Unit 28-22 of the Nedsbar Timber Sale was canceled due to the work of ANN and the SIskiyou Crest Blog. The unit is located near the confluence of Yale Creek and the Little Applegate River and is one of the Little Applegate area’s most intact, fire adapted stands.

Applegate Neighborhood Network (ANN) is a conservation and community organization consisting of non-profit groups, local Applegate Valley residents and friends of the Applegate Valley. We believe that by joining together to achieve shared goals, we can amplify our voice and generate positive results for the Applegate Valley community and its environment. We work to advocate for community and conservation values in the Applegate Valley through collaboration, community activism, on-the-ground monitoring, education and advocacy. Whether you live, work or play in the Applegate Valley we encourage you to join us. We need your help to continue making a difference for this vibrant community and beautiful landscape. Please consider making a tax deductible donation to ANN. We can only continue this work with your generous support.

 2016 Achievements:

 Nedsbar Timber Sale:

Unit 33-20 was canceled from the Nedsbar Timber Sale following input from ANN and the the Siskiyou Crest Blog. The unit is located on the high divide between Yale Creek and the Little Applegate River.
Unit 33-20 was canceled from the Nedsbar Timber Sale following input from ANN and the the Siskiyou Crest Blog. The unit is located on the high divide between Yale Creek and the Little Applegate River.

 During 2016 ANN was instrumental in achieving withdrawal of numerous old-growth or roadless area units in the Nedsbar Timber Sale and one-mile of new road construction proposed in the Trillium Mountain Roadless Area. These are tangible victories and should be celebrated, but more work needs to be done in 2017.  

ANN has worked extensively on the Nedsbar Timber Sale taking the lead in opposing the BLM’s proposal. We have supported the Nedsbar Community Alternative, led public hikes, organized public protest, engaged collaboratively with the BLM and advocated for conservation. ANN also conducted extensive unit monitoring, publicizing our results on the Siskiyou Crest Blog. ANN also submitted a 100 page public comment and an administrative protest to the Decision Record.

Following citizen protests, administrative appeals and public outrage, the Nedsbar Timber Sale failed to sell at auction; receiving no bids from the timber industry. The BLM intends to “re-package” the Nedsbar Timber Sale to make the sale more financially attractive to potential buyers. We will continue to work on the Nedsbar Timber Sale in 2017 advocating for the Community Alternative and working to oppose the BLM’s Alternative 4.

 Applegate Adaptive Management Area:

ANN has worked through the Applegate Adaptive Management Area to support conservation and community values in the public land management planning process. The BLM and Forest Service have identified the Upper Applegate Valley as the Planning Area for a joint AMA project. The BLM’s Grants Pass Resource Area has also proposed the massive Pickett West Timber Sale with units in North Applegate, around Murphy, Oregon and Wilderville, Oregon.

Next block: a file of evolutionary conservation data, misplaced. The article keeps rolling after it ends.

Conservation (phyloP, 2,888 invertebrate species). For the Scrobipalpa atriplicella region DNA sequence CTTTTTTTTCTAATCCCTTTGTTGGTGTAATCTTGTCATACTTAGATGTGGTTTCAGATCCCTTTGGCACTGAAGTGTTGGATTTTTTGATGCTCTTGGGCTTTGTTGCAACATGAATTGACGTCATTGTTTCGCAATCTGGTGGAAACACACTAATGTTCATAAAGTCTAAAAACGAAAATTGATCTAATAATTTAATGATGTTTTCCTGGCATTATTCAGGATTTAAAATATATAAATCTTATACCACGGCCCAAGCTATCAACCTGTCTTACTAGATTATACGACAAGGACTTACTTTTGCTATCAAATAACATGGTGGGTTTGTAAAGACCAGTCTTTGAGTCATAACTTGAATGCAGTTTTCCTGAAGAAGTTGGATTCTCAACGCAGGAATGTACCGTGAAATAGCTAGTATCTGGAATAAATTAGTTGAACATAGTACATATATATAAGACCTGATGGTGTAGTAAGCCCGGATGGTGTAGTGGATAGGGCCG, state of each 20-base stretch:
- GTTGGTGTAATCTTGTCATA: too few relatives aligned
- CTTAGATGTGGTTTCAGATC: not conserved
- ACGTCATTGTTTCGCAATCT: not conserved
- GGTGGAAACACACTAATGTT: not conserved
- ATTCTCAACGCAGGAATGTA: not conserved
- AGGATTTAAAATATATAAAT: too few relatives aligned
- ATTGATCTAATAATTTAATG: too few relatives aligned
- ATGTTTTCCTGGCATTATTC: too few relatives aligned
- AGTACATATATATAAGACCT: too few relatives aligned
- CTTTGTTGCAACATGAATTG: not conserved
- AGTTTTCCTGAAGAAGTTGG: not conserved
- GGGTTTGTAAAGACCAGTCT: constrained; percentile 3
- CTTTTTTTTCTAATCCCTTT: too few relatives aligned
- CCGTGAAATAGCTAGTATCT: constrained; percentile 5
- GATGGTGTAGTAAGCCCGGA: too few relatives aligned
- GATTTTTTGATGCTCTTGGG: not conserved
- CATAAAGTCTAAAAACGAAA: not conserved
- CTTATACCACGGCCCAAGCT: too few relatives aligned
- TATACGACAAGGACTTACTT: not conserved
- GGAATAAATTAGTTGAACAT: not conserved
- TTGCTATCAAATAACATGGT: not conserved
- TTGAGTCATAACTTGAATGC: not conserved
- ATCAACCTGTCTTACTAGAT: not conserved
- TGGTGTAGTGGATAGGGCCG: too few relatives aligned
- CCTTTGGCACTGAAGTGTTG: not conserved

We are advocating for the protection of roadless areas, wildlife, rare plants and pollinators. We support appropriate recreation and non-motorized trail development, judicious thinning, the use of prescribed fire and community collaboration. We are attending public meetings and monitoring the proposed AMA projects; identifying issues of concern, potential solutions and strategies that maximize environmental benefits.

 Timber Sale Monitoring:

ANN has been working to monitor BLM timber sales across the Applegate Valley. Documenting the impacts and actual results of commercial logging on BLM lands. We are conducting long-term monitoring projects to document the cumulative impact of timber harvest activity on fire risks, fuel hazards, forest health, northern spotted owl habitat and bark beetle mortality. We incorporate the results of our monitoring into our advocacy, public comments and the land management planning process. This is what true adaptive management looks like.

 OHV Monitoring:

ANN worked to successfully secure a motorized vehicle closure in these large meadows on China Gulch near Ruch, Oregon. The meadows was being badly damaged by uunauthorized OHV use.
ANN worked to successfully secure a motorized vehicle closure in these large meadows on China Gulch near Ruch, Oregon. The meadows was being badly damaged by uunauthorized OHV use.

ANN has helped to secure the closure of numerous environmentally damaging and unauthorized Off-Road Vehicle (OHV) trails near Ruch, on Anderson Butte and on the Siskiyou Crest near Big Red Mountain. ANN has been working to monitor OHV impacts across the Applegate Valley on both BLM and Forest Service land. We are documenting the impact of OHV use in the Applegate Valley and advocate for non-motorized trails, the closure of user-created OHV trails, and quiet recreational opportunities.

 Non-motorized Trail Advocacy:

The Jack-Ash Trail, proposed by ANN non-profit member, the Siskiyou Upland Trail Association, would extend from Jacksonville to Ashland, Oregon. Phase one of the long distance trail was recently approved by the BLM and trail construction has begun.